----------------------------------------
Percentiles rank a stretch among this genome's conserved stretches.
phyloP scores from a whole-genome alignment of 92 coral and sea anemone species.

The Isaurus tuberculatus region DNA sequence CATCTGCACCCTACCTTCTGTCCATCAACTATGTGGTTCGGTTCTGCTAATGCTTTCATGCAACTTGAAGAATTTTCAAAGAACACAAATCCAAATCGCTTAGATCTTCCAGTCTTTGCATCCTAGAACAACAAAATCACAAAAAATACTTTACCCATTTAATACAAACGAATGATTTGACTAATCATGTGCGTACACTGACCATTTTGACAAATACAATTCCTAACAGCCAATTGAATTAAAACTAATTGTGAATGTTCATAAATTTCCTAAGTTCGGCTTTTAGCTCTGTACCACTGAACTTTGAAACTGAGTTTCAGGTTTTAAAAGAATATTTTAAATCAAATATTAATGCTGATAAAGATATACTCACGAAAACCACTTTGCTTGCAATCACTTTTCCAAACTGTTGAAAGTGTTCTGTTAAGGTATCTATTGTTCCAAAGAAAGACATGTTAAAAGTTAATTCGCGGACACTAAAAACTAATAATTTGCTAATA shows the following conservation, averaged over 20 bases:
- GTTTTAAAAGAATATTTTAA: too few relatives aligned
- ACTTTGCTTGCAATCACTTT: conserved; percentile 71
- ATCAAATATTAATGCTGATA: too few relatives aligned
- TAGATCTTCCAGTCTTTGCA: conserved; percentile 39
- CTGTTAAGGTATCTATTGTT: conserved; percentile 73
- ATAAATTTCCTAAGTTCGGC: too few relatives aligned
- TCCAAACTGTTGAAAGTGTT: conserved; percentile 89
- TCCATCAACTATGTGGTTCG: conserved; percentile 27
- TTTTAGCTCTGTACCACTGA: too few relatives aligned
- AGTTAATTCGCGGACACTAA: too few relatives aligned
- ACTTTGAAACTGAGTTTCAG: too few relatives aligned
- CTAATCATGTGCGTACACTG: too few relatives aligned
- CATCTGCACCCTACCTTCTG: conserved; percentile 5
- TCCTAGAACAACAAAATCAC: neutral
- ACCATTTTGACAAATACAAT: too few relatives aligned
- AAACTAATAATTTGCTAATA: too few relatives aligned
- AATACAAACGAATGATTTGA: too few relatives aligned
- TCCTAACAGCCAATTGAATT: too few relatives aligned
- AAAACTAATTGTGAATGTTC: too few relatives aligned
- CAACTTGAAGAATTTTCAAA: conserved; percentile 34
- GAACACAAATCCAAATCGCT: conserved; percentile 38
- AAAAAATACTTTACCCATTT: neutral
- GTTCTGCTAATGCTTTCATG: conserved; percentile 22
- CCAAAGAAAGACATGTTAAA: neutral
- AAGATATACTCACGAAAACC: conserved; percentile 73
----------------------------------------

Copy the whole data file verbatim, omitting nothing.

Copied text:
Percentiles rank a stretch among this genome's conserved stretches.
phyloP scores from a whole-genome alignment of 92 coral and sea anemone species.

The Isaurus tuberculatus region DNA sequence CATCTGCACCCTACCTTCTGTCCATCAACTATGTGGTTCGGTTCTGCTAATGCTTTCATGCAACTTGAAGAATTTTCAAAGAACACAAATCCAAATCGCTTAGATCTTCCAGTCTTTGCATCCTAGAACAACAAAATCACAAAAAATACTTTACCCATTTAATACAAACGAATGATTTGACTAATCATGTGCGTACACTGACCATTTTGACAAATACAATTCCTAACAGCCAATTGAATTAAAACTAATTGTGAATGTTCATAAATTTCCTAAGTTCGGCTTTTAGCTCTGTACCACTGAACTTTGAAACTGAGTTTCAGGTTTTAAAAGAATATTTTAAATCAAATATTAATGCTGATAAAGATATACTCACGAAAACCACTTTGCTTGCAATCACTTTTCCAAACTGTTGAAAGTGTTCTGTTAAGGTATCTATTGTTCCAAAGAAAGACATGTTAAAAGTTAATTCGCGGACACTAAAAACTAATAATTTGCTAATA shows the following conservation, averaged over 20 bases:
- GTTTTAAAAGAATATTTTAA: too few relatives aligned
- ACTTTGCTTGCAATCACTTT: conserved; percentile 71
- ATCAAATATTAATGCTGATA: too few relatives aligned
- TAGATCTTCCAGTCTTTGCA: conserved; percentile 39
- CTGTTAAGGTATCTATTGTT: conserved; percentile 73
- ATAAATTTCCTAAGTTCGGC: too few relatives aligned
- TCCAAACTGTTGAAAGTGTT: conserved; percentile 89
- TCCATCAACTATGTGGTTCG: conserved; percentile 27
- TTTTAGCTCTGTACCACTGA: too few relatives aligned
- AGTTAATTCGCGGACACTAA: too few relatives aligned
- ACTTTGAAACTGAGTTTCAG: too few relatives aligned
- CTAATCATGTGCGTACACTG: too few relatives aligned
- CATCTGCACCCTACCTTCTG: conserved; percentile 5
- TCCTAGAACAACAAAATCAC: neutral
- ACCATTTTGACAAATACAAT: too few relatives aligned
- AAACTAATAATTTGCTAATA: too few relatives aligned
- AATACAAACGAATGATTTGA: too few relatives aligned
- TCCTAACAGCCAATTGAATT: too few relatives aligned
- AAAACTAATTGTGAATGTTC: too few relatives aligned
- CAACTTGAAGAATTTTCAAA: conserved; percentile 34
- GAACACAAATCCAAATCGCT: conserved; percentile 38
- AAAAAATACTTTACCCATTT: neutral
- GTTCTGCTAATGCTTTCATG: conserved; percentile 22
- CCAAAGAAAGACATGTTAAA: neutral
- AAGATATACTCACGAAAACC: conserved; percentile 73